We know D.C. Get our free newsletter to stay in the know.
Council Chairman Phil Mendelson could be forgiven for feeling a bit lonely when he convenes a committee hearing on D.C. schools.
That’s not to say that his colleagues don’t join his education hearings. At-Large Councilmember Christina Henderson attends pretty regularly, while At-Large Councilmember Robert White and Ward 4 Councilmember Janeese Lewis George swing by a decent number of hearings too.
But, technically, all 13 lawmakers are responsible for overseeing the city’s sprawling education system, ever since Mendelson abolished a stand-alone schools committee in favor of the Committee of the Whole, which (as the name suggests) includes the whole Council. Yet many lack either the fluency with education issues to make an impact or the stomach to tackle such politically explosive matters, leaving Mendelson (who controls the powerful panel) largely to his own devices over the past two years.
“When everyone’s in charge, no one’s in charge,” Scott Goldstein, executive director of the teacher advocacy group EmpowerEd, tells Loose Lips.
Despite plenty of agitation from progressive quarters, Mendelson opted to keep the current committee setup for the next two years and leave the stand-alone education committee dormant. But schools advocates like Goldstein are hopeful that things on the Council will change in the new year.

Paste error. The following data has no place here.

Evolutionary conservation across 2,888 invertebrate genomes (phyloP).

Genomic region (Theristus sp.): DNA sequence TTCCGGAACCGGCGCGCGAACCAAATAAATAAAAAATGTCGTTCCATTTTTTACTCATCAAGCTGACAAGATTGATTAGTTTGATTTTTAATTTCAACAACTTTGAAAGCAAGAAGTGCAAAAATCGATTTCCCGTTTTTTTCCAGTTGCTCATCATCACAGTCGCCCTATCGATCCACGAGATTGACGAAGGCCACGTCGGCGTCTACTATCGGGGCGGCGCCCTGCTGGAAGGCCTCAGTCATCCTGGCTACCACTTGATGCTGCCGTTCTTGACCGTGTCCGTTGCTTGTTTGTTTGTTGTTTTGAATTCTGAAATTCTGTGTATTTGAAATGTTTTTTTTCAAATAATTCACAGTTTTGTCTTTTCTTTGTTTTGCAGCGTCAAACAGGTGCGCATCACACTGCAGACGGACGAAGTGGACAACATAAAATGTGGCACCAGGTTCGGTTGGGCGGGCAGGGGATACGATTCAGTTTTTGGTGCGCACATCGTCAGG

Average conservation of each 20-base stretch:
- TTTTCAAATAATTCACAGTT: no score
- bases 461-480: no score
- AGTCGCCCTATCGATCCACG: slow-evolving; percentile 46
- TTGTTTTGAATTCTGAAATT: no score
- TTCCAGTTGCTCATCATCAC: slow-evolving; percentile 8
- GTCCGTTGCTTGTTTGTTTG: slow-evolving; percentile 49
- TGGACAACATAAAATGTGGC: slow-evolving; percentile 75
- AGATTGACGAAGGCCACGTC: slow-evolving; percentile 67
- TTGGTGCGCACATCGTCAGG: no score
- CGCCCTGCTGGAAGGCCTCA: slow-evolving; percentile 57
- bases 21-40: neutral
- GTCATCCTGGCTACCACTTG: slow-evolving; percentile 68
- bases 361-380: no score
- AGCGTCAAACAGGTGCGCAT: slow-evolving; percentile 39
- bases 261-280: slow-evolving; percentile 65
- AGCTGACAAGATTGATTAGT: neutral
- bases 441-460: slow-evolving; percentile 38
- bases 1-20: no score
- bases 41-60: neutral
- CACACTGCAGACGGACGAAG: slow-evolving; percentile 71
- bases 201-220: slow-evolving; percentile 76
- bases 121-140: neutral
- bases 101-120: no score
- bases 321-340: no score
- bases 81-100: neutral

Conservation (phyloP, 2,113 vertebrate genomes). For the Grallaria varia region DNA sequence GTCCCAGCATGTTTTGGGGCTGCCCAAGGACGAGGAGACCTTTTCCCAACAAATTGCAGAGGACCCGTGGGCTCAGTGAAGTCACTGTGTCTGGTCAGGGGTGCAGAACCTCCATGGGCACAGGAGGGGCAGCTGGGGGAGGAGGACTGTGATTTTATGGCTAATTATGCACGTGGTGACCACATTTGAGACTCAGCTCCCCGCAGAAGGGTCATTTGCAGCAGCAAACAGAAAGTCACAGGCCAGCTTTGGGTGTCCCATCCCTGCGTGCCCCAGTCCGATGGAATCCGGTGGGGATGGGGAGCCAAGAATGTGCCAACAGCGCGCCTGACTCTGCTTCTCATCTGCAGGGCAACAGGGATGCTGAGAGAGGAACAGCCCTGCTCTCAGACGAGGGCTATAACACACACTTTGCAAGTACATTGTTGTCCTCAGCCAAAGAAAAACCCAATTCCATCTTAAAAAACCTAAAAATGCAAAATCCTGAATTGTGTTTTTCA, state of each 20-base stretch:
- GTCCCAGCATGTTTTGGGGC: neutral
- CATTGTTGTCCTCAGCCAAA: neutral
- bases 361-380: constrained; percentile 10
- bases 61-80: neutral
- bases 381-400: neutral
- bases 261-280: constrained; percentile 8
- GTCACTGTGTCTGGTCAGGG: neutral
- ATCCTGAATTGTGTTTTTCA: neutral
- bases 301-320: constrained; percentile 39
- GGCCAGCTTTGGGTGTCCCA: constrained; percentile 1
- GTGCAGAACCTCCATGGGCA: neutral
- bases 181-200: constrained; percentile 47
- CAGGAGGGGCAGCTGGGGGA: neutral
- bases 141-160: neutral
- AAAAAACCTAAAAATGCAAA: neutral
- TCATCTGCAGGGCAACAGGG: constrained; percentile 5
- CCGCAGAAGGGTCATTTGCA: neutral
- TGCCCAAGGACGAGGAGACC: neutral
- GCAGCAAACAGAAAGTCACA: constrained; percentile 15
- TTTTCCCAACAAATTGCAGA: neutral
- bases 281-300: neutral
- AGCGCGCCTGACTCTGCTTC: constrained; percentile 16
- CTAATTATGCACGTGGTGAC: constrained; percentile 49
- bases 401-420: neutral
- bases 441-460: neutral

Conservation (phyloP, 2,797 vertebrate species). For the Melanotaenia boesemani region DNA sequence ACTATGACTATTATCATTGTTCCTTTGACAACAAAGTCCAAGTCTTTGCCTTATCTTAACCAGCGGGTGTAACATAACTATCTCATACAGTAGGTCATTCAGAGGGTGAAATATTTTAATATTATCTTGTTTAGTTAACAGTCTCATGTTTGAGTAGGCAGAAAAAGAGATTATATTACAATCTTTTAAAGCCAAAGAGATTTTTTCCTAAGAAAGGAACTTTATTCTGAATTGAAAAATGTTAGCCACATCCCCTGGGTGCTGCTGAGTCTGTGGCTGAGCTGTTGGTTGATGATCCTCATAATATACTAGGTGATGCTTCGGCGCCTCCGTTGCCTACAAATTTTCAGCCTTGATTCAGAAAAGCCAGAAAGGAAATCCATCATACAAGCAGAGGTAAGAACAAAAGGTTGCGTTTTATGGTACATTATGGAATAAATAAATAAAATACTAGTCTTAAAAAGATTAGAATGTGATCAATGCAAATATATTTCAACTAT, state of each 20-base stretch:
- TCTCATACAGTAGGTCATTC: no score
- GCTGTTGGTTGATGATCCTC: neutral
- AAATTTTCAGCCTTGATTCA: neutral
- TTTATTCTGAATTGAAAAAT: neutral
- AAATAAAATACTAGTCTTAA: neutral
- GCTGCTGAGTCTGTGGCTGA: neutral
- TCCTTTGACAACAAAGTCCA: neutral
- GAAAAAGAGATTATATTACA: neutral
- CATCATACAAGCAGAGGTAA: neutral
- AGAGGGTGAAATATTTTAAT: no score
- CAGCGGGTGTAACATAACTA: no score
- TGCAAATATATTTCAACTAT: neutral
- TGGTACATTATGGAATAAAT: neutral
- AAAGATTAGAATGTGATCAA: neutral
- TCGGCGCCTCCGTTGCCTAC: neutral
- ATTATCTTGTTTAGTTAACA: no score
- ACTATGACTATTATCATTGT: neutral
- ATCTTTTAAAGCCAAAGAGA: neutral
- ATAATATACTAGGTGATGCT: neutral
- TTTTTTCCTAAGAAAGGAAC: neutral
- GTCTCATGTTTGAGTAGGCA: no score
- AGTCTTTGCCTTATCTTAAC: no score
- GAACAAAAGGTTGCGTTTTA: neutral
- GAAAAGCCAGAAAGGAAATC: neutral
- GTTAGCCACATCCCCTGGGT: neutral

That optimism stems chiefly from the two new additions on the dais in 2023: Ward 3 Councilmember Matt Frumin and Ward 5 Councilmember Zachary Parker. Both have extensive experience on education policy issues—Frumin spent many years working in the trenches on school matters as a D.C. Public Schools parent, while Parker served a term on the State Board of Education before jumping up to the Council—and have expressed an early willingness to focus on schools.
“Following the pandemic, we just need to be a lot more attentive to how we’re supporting our schools,” Parker tells LL.
Perhaps most importantly, both will have lots of time on their hands. As freshmen, they’ll sit on committees but won’t chair them, giving them an ability to pop into various meetings instead of waiting out every single person on a witness list to testify. Henderson herself remembers having “a lot of energy” in her first two years in office and using it to become ubiquitous at even sleepy committee hearings (much to her colleagues’ dismay, at times). She’s hopeful that Parker and Frumin will adopt the same approach and become “fixtures” at education discussions, particularly as she devotes more time to her new duties chairing the health committee.
“From an oversight perspective, I do feel like we’ll have more eyes on some of the minutia within the education cluster,” says Henderson, who ran the education committee back in her Council staffer days and is broadly seen as the only lawmaker Mendelson might trust to chair a new one someday. “Hopefully, it could allow for some divide and conquer, because some of the issues are just quite meaty.”
Frumin and Parker both tell LL that they’re anxious to live up to Henderson’s expectations in this regard. And there’s a broad expectation among D.C. politicos that they’ll be willing to challenge Mayor Muriel Bowser’s officials in oversight settings after each won their campaigns with the backing of the District’s more left-leaning organizations. The fact that both chose to cast symbolic votes against the D.C. Housing Authority reform legislation championed by Bowser and Mendelson late last year also did not go unnoticed by Wilson Building whisperers.